“Oh, this is lovely,” Gemma Arterton says in her dainty British lilt between sips of chamomile tea. “It’s got a, like, oaky quality, a woodiness to it.”
The actress is curled up in an olive armchair seated by the crackling fireplace of the Greenwich Hotel’s drawing room, sequestered from a January New York drizzle outside. “It’s so nice to be inside and cozy on days like this.”
This story first appeared in the January 18, 2013 issue of WWD. Subscribe Today.
Arterton’s in town to promote her latest action-adventure flick, a film genre she’s quite fond of. It’s difficult to digest the amount of utter ass-kicking the soft-spoken ingénue has partaken in over the course of her career. As a feisty princess, Arterton battled the dark forces with Jake Gyllenhaal in “Prince of Persia: The Sands of Time”; she trained Sam Worthington for combat in “Clash of the Titans”; she even attained Bond Girl status playing special agent Strawberry Fields in “Quantum of Solace.” Looking at her in the quiet side room of a boutique hotel in TriBeCa, one would think she’d never thrown a punch before. She’s just come back from doing a segment on the “Today” show plugging her latest project, “Hansel & Gretel: Witch Hunters,” which hits theaters next week.
“Matt Lauer asked me to do an American accent on camera,” Arterton says, momentarily blushing just at the thought of it. “It was scary, but I did it.”
Command-performance anxiety aside, Arterton is no shrinking violet. In her latest, the actress plays the lead female: a grown-up and weapon-wielding Gretel.
“It’s like a sequel to the fairy tale,” Arterton says. The film is an action-adventure take on the fable, in which we meet Hansel and Gretel 15 years after the siblings escaped the confection house and the cannibalistic witch’s clutches. Hansel, played by Jeremy Renner, and Gretel are hell-bent on retribution, having trained to become bounty hunters, tracking down and battling witches and their various henchmen.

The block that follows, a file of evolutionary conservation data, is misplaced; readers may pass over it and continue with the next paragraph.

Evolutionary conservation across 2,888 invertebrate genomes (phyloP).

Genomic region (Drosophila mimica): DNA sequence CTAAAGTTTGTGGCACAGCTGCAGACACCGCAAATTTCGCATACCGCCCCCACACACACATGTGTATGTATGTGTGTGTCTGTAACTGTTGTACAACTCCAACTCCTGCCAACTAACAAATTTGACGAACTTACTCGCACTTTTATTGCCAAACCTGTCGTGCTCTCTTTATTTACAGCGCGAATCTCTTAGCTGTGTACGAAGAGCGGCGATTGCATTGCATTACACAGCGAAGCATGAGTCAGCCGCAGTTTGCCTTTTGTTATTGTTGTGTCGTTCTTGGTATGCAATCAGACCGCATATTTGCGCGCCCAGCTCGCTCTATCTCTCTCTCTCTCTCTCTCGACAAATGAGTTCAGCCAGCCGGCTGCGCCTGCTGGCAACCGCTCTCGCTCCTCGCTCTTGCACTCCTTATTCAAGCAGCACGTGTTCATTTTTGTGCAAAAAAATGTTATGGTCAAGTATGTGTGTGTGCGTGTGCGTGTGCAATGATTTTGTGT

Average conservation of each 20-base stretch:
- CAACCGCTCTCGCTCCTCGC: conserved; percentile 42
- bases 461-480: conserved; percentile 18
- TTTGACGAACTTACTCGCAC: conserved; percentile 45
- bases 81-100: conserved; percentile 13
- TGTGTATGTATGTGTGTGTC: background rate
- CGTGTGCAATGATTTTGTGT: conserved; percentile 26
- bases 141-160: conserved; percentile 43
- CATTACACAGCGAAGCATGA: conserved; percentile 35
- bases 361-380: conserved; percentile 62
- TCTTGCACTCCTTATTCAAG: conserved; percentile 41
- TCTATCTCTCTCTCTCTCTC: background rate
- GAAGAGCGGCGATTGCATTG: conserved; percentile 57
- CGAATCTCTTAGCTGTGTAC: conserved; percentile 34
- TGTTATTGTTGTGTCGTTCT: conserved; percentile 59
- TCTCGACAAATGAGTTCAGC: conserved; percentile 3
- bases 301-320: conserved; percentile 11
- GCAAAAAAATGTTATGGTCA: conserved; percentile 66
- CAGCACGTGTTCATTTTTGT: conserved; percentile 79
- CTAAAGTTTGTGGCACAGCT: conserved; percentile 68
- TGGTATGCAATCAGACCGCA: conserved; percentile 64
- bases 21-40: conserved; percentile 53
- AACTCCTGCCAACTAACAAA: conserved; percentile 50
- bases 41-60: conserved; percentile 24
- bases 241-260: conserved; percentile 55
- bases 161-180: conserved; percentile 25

The 15 years have changed the two. Tommy Wirkola, the writer and director behind the film, unfurled the classic tale, playfully intertwining more modern elements. Case in point: Hansel is now diabetic.
“He had too many sweets when he was kid, when the witch was trying to fatten him up,” Arterton says. “Tommy thought about what would have happened to the kids. Like, ‘Wouldn’t it be funny if Hansel got diabetes and Gretel became really badass?’ ”
Badass is a not a title Arterton shies away from.
“That’s what drew me to the role. She’s this really strong female character. She’s not the girlfriend. She’s not the damsel in distress,” the 27-year-old says, running her fingers through her perfectly tousled hair. “She’s not afraid to kick some ass.”
The heavy helping of physicality did nothing to dissuade Arterton from taking the part. Having studied physical theater in drama school (“I did lots of trapeze, that sort of thing,” she says), Arterton handled the intense fight scenes with aplomb. “There was one scene where I had to fight five guys. The first thing I thought was, ‘I don’t want to be the f–king girl that can’t do this,’” she says. “I love watching that scene even though I get the s–t kicked out of me. All the guys on set were watching the monitor like, ‘This is awesome’ and I’m like, ‘Yeah, I know.’ ”
The crux of the film, though, is the sibling dynamic, which Arterton concedes shaped her working relationship with Renner. “From Day One really, we just had this natural brother-sister relationship. Even now as friends, Jeremy is very protective of me.”
Arterton was also in awe of Renner’s acting chops. “There were a few key scenes where we are really vulnerable together and he’s completely there with you. He’s selfless as an actor. I’ve worked with some big actors and not everyone is as generous and open as him.”
Arterton’s own thespian pursuits were fostered at a young age. As a teen, she was part of London’s Miskin and Masquerade theater companies, going on to study at the Royal Academy of Dramatic Art. “I never thought of it as being the way I was going to earn money. There’s not that much of a film industry in the U.K. so that was never the plan,” she says. “I always thought of theater as like a hobby and I could do other stuff to pay the rent.”
Quite the contrary. On top of “Witch Hunters,” the actress has three other films due out this year, including “Runner, Runner,” in which she plays opposite Ben Affleck and Justin Timberlake, due out in September.
“Ben and I are this duo in it and then Justin and I fall in love,” she says. “Lucky me.”